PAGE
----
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10 Years starts own label, self-produces new album

10 Years.jpg

Walking away from a longtime relationship with a major label is a major moment for an artist.

But for drummer/guitarist Brian Vodinh and the other members of the Tennessee hard-rock band 10 Years, severing ties with Universal Records made perfect sense.

“It got to the point where we knew that wasn’t a good home for us,” Vodinh says. “Basically, with our last record [2010’s Feeding the Wolves], we fulfilled our contract with them. At that point, we could either renegotiate a new deal or decide to go our separate ways. So instead of us trying to put together a new deal and stay with them, we decided to start our own label.”

After throwing around a bunch of names, 10 Years decided to call its new imprint Palehorse Records.

“It came from that movie Tombstone. I think the 10 potential names that were up to be the name of the label all came from Tombstone,” Vodinh says with a laugh.

With Palehorse, he adds, “We have full control over everything; we know exactly what’s happening with our money. It’s just a lot easier that way. First and foremost, we just want control, and we want to be creative.”

For the band’s aptly named Minus the Machine album, due Aug. 7 on Palehorse (distributed by Warner/ILG), 10 Years also chose to keep production duties in house, with sessions taking place at Vodinh’s Kashmir Recording.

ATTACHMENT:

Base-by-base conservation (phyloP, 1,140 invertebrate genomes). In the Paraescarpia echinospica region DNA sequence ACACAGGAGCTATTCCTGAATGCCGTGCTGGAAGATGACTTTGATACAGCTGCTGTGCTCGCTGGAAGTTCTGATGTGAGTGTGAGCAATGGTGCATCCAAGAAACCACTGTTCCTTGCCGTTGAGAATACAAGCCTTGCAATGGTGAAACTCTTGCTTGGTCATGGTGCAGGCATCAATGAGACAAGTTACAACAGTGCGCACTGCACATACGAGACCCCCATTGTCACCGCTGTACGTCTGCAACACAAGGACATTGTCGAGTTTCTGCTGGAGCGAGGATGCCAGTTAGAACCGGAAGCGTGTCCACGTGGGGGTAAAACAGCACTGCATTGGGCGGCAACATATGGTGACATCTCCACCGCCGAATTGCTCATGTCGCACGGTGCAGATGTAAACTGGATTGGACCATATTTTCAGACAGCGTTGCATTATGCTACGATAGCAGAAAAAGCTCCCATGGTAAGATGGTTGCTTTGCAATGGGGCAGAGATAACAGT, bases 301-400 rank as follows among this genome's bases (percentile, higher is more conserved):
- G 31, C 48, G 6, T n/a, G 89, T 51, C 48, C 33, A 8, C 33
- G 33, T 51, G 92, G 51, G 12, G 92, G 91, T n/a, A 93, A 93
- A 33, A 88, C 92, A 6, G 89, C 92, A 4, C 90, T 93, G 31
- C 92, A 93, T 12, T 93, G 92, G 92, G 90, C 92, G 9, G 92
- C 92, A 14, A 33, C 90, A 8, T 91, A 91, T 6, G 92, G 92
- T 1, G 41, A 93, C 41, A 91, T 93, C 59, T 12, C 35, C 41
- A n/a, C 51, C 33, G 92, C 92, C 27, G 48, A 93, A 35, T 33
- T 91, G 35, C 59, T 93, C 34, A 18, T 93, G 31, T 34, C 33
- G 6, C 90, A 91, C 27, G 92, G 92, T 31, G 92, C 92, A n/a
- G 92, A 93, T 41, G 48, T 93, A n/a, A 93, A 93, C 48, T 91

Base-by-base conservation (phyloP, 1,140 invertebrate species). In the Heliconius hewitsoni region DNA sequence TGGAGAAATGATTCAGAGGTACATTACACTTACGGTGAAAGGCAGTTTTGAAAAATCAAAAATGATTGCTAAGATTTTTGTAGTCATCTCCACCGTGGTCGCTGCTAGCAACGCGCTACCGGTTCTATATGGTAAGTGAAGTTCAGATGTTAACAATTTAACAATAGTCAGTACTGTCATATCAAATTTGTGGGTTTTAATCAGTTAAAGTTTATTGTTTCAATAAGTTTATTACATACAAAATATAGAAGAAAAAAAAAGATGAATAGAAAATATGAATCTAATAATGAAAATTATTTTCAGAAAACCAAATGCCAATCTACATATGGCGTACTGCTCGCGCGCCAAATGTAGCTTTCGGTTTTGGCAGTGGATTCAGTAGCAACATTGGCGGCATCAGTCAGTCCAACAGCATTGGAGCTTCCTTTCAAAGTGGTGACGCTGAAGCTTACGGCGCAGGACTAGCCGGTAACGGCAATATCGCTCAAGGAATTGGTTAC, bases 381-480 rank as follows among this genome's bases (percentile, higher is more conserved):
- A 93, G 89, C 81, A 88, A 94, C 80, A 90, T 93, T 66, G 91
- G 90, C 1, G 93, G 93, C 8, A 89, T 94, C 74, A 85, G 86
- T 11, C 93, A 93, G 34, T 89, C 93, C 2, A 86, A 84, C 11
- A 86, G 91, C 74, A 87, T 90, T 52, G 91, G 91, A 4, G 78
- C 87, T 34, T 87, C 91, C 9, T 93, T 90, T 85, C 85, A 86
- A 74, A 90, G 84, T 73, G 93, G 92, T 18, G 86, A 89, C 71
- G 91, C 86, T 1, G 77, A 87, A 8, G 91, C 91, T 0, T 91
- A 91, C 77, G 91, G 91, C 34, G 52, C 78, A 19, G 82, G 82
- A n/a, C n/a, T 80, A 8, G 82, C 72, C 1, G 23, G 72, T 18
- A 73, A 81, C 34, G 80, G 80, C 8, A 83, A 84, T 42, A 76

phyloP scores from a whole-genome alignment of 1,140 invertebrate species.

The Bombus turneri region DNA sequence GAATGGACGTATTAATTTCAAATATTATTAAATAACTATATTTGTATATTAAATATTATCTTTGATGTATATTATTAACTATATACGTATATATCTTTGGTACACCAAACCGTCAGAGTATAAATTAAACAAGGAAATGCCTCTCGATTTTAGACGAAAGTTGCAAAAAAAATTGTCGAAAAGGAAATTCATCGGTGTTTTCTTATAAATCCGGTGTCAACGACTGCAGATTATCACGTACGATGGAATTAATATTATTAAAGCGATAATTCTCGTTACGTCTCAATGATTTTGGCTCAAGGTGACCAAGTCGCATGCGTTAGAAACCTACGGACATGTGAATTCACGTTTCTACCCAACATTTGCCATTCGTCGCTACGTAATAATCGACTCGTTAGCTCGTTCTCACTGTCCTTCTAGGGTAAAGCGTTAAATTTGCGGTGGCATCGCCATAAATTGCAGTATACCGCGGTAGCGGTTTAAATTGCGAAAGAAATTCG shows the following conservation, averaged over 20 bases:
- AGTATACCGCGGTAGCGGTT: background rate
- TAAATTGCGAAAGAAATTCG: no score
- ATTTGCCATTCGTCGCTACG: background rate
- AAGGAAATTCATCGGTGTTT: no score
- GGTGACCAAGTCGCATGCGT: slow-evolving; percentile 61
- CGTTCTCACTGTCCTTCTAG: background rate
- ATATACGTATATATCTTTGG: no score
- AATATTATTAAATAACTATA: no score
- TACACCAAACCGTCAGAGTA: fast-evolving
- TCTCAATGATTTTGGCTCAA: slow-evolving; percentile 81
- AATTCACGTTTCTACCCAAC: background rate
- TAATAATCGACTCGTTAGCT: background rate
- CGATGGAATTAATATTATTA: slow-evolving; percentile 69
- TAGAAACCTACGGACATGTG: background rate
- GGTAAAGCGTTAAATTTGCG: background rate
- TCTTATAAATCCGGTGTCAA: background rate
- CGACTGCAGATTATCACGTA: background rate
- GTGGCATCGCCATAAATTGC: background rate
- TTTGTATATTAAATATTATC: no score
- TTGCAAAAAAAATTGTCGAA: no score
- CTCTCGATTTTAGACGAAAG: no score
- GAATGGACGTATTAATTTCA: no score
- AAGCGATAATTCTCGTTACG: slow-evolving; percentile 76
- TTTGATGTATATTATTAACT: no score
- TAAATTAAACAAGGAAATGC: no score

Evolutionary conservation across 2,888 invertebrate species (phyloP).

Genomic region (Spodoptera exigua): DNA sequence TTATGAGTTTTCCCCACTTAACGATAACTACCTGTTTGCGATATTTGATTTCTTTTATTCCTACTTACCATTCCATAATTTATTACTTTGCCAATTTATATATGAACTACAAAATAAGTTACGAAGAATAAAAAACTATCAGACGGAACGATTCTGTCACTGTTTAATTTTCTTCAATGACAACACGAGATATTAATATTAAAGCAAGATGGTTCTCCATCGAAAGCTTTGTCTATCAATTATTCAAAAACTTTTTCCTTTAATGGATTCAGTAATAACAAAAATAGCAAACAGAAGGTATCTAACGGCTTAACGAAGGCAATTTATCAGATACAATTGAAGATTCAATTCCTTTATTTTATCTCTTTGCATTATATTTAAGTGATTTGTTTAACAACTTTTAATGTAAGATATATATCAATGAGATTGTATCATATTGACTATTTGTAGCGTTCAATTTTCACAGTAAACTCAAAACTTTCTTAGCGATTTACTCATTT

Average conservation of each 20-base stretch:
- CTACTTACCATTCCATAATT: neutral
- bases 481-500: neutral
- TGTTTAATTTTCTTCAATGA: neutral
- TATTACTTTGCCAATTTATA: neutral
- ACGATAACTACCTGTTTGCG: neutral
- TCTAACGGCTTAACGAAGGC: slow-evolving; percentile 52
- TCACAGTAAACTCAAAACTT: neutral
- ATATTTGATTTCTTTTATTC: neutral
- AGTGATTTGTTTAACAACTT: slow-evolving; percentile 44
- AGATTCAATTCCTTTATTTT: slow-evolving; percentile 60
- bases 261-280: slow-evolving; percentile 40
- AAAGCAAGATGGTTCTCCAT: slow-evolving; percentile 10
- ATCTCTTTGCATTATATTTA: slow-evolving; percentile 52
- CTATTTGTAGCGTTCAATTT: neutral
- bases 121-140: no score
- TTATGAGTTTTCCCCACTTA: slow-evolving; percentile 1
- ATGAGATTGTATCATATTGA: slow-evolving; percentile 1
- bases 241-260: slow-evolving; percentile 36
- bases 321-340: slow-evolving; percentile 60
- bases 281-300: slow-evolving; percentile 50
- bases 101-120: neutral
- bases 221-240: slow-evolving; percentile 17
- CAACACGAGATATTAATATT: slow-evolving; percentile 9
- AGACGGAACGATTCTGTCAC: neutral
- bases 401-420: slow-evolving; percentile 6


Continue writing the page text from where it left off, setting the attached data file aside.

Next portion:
“Even when we worked with other producers in the past, I had been the voice of the band as far as when we’d make our music,” Vodinh says. “I’m very hands-on with the production, and I used to work in a studio, so I know that side of it well. This time around, everyone in the band was just like, ‘Dude, you should just do it.’ And for me, I’ve always wanted to take the reins like that, but we’re a team, and I wanted to make sure everyone in the band was completely on the same page. They really encouraged me to take the reins and do it.”

Along the way, Vodinh did solicit outside opinions from “other mixers and other musical ears I know and trust,” Vodinh says. Among those confidants was friend and noted pop mixer Dave Pensado.

“I sent him something to check out,” Vodinh recalls, “and he told me at one point, ‘Stop thinking. I can tell you’re thinking [too much]. … When you start thinking too much, that’s when the music loses some soul.’ And that’s very true.

“So we didn’t do hardly any thinking on this record,” Vodinh adds, laughing. “It was really organic; everything just flowed. And it’s funny because this record has more individual tracks in the songs and more orchestration than anything we’ve ever done before, so in a way, if you’re not thinking about it, it’s going to be a simpler record. But the not-thinking aspect turned it into the opposite. It has more textures and depth than anything else we’ve done.”

— By Chris M. Junior

10 Years on tour (schedule subject to change):

* Aug. 4: Disc Exchange — Knoxville, Tenn.
* Aug. 11: Shadow Hill Ranch — Twin Lakes, Wis.
* Sept. 15: Capone’s — Johnson City, Tenn.
* Sept. 16: WXEG X-Fest — Dayton, Ohio
* Sept. 18: Peabody’s — Cleveland
* Sept. 19: Club Fever — South Bend, Ind.
* Sept. 21: Elbo Room Lounge — Rhinelander, Wis.